Take one of the most egregious examples of unethical practice from the subprime crisis, as banks sought to foreclose on customers’ mortgages – such as that of 90-year-old Ossie Lofton – often for negligible payment arrears. At every stage of the chain, the bankers involved might say that they obeyed all applicable laws, regulations, and processes. But the result was clearly suboptimal for both the banks and their customers and society as a whole.

n an organizational culture more attuned to the ethical implications of their decisions, might someone have raised a hand? Might someone have questioned not simply whether the bank could foreclose, but whether they should?

In an era of radical transparency, as societal expectations on companies rise, ethical culture will be more critical than ever before. Shaping the capabilities and motivations of their people will enable leaders to have confidence that, even in challenging circumstances, their organizations can reliably and consistently do the right thing.

How can HR shape ethical organizational culture?

The Ethics Study shows that CEOs believe translating aspiration into action will partly depend on establishing the systems that enable people at every level to take ethics into account in the course of their day-to-day work.

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But leaders are also clear that building the right structures and processes will not be sufficient. Fulfilling their vision will require a wholesale cultural transformation of their organizations.

Transforming the culture of an organization is no easy task. The attitudes, mindsets, and behaviors we take for granted are often deeply embedded and difficult to change. But shaping a more ethical organization demands that leaders pay greater attention to the capabilities and motivations of their people. This regards their ability to identify ethically charged decisions and their willingness to prioritize the interests of the company, or the wellbeing of customers, over personal gain.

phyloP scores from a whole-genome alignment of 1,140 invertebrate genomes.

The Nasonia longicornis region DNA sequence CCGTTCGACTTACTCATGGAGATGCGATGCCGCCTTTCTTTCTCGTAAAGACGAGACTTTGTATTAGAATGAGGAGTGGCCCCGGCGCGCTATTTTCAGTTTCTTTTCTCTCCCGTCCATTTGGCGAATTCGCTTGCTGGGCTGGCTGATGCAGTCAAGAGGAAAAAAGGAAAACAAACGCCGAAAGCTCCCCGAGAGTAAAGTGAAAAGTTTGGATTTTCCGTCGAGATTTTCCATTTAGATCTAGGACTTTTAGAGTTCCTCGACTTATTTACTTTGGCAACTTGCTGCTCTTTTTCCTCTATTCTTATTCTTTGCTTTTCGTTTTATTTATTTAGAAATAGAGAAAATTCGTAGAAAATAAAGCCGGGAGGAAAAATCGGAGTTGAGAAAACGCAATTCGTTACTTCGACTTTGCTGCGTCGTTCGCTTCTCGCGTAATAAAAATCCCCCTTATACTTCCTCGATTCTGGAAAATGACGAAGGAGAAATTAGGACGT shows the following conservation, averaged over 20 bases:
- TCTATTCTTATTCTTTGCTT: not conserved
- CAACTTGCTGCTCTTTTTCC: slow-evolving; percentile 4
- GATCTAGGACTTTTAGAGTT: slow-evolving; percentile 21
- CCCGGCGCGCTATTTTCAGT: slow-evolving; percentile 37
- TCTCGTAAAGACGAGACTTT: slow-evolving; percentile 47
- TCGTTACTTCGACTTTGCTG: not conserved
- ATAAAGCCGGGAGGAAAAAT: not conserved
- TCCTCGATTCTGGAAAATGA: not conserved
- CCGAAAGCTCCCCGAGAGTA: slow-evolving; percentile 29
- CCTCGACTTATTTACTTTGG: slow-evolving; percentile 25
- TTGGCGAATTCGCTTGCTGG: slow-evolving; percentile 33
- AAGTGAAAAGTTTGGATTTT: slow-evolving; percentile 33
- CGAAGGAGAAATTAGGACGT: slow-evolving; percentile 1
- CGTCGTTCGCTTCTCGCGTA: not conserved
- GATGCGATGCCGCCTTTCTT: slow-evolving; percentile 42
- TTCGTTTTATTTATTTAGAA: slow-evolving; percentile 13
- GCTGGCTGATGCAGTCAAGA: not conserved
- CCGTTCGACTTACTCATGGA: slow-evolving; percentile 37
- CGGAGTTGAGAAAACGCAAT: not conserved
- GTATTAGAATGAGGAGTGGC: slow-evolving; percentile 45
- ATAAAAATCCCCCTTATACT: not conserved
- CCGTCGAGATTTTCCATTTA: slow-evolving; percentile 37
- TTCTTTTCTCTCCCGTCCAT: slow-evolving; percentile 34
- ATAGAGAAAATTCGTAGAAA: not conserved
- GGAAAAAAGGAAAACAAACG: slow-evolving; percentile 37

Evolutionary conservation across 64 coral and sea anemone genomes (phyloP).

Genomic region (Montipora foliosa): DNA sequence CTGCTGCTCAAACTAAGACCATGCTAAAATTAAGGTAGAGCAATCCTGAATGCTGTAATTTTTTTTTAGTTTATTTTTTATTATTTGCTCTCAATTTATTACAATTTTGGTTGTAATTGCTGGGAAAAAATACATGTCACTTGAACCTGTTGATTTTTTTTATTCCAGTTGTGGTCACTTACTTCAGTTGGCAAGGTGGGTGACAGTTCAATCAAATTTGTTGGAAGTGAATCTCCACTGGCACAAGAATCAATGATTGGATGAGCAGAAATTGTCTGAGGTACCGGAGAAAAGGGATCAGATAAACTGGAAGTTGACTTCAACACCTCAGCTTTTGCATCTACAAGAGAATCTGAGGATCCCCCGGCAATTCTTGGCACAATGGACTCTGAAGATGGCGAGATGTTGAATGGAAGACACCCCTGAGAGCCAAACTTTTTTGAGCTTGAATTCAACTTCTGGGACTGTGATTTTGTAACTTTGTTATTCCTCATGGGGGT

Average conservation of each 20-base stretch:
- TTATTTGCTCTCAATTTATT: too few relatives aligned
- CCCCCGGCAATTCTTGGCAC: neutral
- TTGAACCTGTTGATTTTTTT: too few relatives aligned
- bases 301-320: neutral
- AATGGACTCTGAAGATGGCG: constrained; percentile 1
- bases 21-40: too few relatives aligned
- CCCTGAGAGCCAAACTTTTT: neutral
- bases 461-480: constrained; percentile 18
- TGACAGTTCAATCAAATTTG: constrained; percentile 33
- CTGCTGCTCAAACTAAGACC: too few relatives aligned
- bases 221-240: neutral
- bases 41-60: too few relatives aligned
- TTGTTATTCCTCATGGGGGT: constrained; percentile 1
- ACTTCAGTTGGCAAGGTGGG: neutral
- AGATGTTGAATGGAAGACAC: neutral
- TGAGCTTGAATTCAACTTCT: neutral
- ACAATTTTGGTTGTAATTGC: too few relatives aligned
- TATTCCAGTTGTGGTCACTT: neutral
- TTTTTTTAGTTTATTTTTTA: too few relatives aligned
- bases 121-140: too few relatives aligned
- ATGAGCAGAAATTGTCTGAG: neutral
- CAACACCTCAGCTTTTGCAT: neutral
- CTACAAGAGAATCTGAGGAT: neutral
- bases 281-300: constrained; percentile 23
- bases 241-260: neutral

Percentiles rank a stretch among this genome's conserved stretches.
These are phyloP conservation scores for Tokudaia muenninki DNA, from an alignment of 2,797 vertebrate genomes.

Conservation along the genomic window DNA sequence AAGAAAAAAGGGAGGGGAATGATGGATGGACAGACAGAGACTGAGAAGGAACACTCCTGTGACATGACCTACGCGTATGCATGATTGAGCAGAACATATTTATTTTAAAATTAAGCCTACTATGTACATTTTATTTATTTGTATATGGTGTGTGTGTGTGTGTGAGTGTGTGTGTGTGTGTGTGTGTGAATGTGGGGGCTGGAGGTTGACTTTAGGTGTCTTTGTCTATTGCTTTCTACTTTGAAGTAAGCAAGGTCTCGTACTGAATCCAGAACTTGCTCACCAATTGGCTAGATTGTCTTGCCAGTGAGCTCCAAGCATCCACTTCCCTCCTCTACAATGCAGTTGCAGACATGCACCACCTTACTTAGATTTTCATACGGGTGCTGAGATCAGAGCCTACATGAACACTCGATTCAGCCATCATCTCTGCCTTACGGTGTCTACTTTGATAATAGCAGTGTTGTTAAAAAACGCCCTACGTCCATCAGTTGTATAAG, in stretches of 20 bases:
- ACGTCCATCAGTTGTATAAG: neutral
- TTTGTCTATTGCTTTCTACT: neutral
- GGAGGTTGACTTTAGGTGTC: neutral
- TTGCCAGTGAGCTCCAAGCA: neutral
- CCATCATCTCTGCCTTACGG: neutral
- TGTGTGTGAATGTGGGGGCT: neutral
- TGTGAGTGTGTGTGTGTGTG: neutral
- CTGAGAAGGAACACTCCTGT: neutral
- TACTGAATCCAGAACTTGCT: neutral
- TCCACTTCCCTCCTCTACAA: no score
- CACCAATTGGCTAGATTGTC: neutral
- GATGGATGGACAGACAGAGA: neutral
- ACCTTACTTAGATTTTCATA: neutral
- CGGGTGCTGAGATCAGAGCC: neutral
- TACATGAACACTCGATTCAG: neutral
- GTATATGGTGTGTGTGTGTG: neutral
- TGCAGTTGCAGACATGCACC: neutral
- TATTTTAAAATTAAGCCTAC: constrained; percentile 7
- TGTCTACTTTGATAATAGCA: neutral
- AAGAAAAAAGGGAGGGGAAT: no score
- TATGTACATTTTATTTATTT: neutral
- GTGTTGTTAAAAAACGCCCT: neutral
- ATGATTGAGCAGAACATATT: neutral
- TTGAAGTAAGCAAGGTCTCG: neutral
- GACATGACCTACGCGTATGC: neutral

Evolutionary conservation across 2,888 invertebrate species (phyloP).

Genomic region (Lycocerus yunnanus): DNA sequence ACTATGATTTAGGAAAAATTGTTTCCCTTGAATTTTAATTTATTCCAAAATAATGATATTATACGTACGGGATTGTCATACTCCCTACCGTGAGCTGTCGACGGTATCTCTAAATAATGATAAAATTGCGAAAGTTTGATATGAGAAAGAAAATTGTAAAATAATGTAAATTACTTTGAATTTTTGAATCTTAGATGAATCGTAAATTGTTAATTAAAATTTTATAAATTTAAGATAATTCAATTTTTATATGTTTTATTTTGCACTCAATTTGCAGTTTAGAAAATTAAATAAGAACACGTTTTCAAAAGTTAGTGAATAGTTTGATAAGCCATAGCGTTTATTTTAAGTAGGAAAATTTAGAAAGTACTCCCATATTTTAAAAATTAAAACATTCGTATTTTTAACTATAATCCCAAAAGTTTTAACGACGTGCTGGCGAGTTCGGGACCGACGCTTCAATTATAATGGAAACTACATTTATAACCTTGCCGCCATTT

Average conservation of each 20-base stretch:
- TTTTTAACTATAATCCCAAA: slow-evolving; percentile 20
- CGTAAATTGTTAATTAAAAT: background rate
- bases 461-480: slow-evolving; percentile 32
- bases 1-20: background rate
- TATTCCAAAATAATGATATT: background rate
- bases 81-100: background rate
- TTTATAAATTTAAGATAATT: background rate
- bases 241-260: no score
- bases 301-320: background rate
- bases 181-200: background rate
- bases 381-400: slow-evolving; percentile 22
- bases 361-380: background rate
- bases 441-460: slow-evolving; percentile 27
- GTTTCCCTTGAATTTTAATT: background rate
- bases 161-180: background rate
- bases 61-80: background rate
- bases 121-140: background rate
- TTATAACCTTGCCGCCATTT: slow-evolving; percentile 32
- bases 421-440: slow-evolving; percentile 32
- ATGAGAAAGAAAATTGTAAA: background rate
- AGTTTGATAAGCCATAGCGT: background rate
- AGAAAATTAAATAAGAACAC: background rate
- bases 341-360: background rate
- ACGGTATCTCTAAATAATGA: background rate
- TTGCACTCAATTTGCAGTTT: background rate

HR teams can lead the way on this journey, working alongside boards and executive teams, and colleagues across risk and compliance. Together, they can develop a more holistic view of what it means to shape more ethical organizational culture.

Here are five actions that HR teams can take to begin building a more ethical corporate culture:

1. Assess and quantify the current state of ethical culture

HR teams have devoted significant time and attention to enhancing the measurement and monitoring of culture. Realizing that traditional engagement surveys are insufficient in providing insight, a lot of teams have built new capabilities through broader surveys, regular pulse checks, and behavioral monitoring tools.

But for many, the result is a complex, fragmented, and burdensome array of uncoordinated metrics. And while traditional HR metrics may provide a starting point in assessing the strength of ethical culture, they are unlikely to be sufficient. To meet expectations, HR leaders will need to understand how a broader range of cultural factors translates into business outcomes.

  • Leading companies are beginning to integrate new aspects of culture into the critical factors they assess and monitor. To what extent are people motivated by and connected to the purpose of the organization?
  • What determines who is respected and valued? Are the ‘rainmakers’ the most respected people in the organization? Or is it those who are seen to be committed to long-term stewardship?